- The cool mom accessory in my area is a Petunia Picklebottom diaper bag. Man, are those things huge. Geez. I have two babies, and my diaper bag is smaller. And less flashy, but that’s another story.
- There were four sets of Jewish twins born in July and August. Or at least, four sets that were on the list for the playgroups. Only one other came to the meeting (I brought J, she brought her mom).
- My previous self-doubting post aside, I guess I’m doing well after all. The other twin mom also looked like she had it together, but she didn’t feel like she did. And her mom lives in the area, and they have a nanny/housekeeper/helper person during the week, and even then... So in comparison, I guess we’re doing well. This is not to play “who has it worse” or anything, but just to have ventured out to the meeting says something about how we’re doing, and then having other moms of babies the same age in a room leaves a huge window for comparisons.
- Apparently, breastfeeding is impressive. I guess that’s the twin thing. Also the fact that they sometimes go 4 hours between feedings.
- Little old ladies (in the lobby) find dads with twins to be insanely fascinating. And they think nothing of asking if I’m able to breastfeed them. Which is fine, but if I weren’t able to breastfeed them would that have felt rude or harsh or judgemental?
- I have no good way of scoping out infertiles in a crowd like that, though I wanted to. Even with the other twin mom - mom of b/g twins, y’know. People ask me if twins run in the family all the time, yet I can’t come up with a good way to ask if twins run in her RE’s office or whatever. J suggested asking if people always ask her if twins run in her family - as one twin mom to another. Because I can’t just ask “so, spontaneous or assisted” - can I?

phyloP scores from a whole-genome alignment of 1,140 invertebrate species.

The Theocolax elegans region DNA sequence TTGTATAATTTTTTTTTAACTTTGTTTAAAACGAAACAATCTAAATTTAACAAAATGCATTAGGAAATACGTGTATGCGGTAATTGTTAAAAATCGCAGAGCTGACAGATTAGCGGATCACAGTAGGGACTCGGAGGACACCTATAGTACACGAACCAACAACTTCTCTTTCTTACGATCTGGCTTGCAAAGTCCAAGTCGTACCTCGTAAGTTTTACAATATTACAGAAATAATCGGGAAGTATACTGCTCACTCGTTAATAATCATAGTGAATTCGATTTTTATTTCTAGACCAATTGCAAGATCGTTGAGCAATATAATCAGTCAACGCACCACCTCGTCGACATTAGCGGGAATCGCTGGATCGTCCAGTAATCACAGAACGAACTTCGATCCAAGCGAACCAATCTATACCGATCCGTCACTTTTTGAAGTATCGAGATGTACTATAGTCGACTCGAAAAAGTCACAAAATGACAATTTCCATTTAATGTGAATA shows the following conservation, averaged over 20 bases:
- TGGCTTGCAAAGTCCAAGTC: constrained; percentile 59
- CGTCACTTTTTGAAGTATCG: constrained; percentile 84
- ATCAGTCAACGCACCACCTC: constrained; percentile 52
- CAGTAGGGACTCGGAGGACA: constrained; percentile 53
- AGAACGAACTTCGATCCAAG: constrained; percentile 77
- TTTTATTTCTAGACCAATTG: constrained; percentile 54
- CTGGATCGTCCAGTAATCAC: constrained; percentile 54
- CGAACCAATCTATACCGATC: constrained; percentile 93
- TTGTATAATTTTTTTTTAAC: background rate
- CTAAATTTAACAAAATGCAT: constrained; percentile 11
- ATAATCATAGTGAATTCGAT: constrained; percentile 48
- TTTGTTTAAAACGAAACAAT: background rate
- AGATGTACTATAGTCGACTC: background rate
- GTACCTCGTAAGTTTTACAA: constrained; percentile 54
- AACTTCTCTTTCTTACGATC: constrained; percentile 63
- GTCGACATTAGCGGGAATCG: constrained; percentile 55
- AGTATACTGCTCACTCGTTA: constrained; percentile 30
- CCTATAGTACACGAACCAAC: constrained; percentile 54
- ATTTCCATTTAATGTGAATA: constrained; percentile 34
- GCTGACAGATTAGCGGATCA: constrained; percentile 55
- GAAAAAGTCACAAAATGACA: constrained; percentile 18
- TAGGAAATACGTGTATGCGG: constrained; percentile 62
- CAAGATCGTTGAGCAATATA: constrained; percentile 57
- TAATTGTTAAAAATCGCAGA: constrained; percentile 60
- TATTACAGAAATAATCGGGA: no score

The first meeting of the actual playgroup is tomorrow, so we'll see how that goes. And I'm hoping we can put together the four sets of twins and form our own sub-group. Because while some stuff is the same, some things are Just So Different. I just have to restrain myself from thinking that everyone else has it easier with just one, though I've been thinking that a lot lately. With just one, even when they're being fussy you don't have to worry that you're going to have to put them down to tend to the other. Or that you can't do the thing that will calm them (nursing, or carrying them in one of my slowly accumulating carriers) because the other is hungry. Or having to put them down when they're napping on me because I have to be able to get to the other. I know it's hard for everyone at this age, and different for everyone, but just like Jenn said, it's hard not to contemplate what it would be like with just one at a time. Not that I can imagine life without both of them, but I do wonder.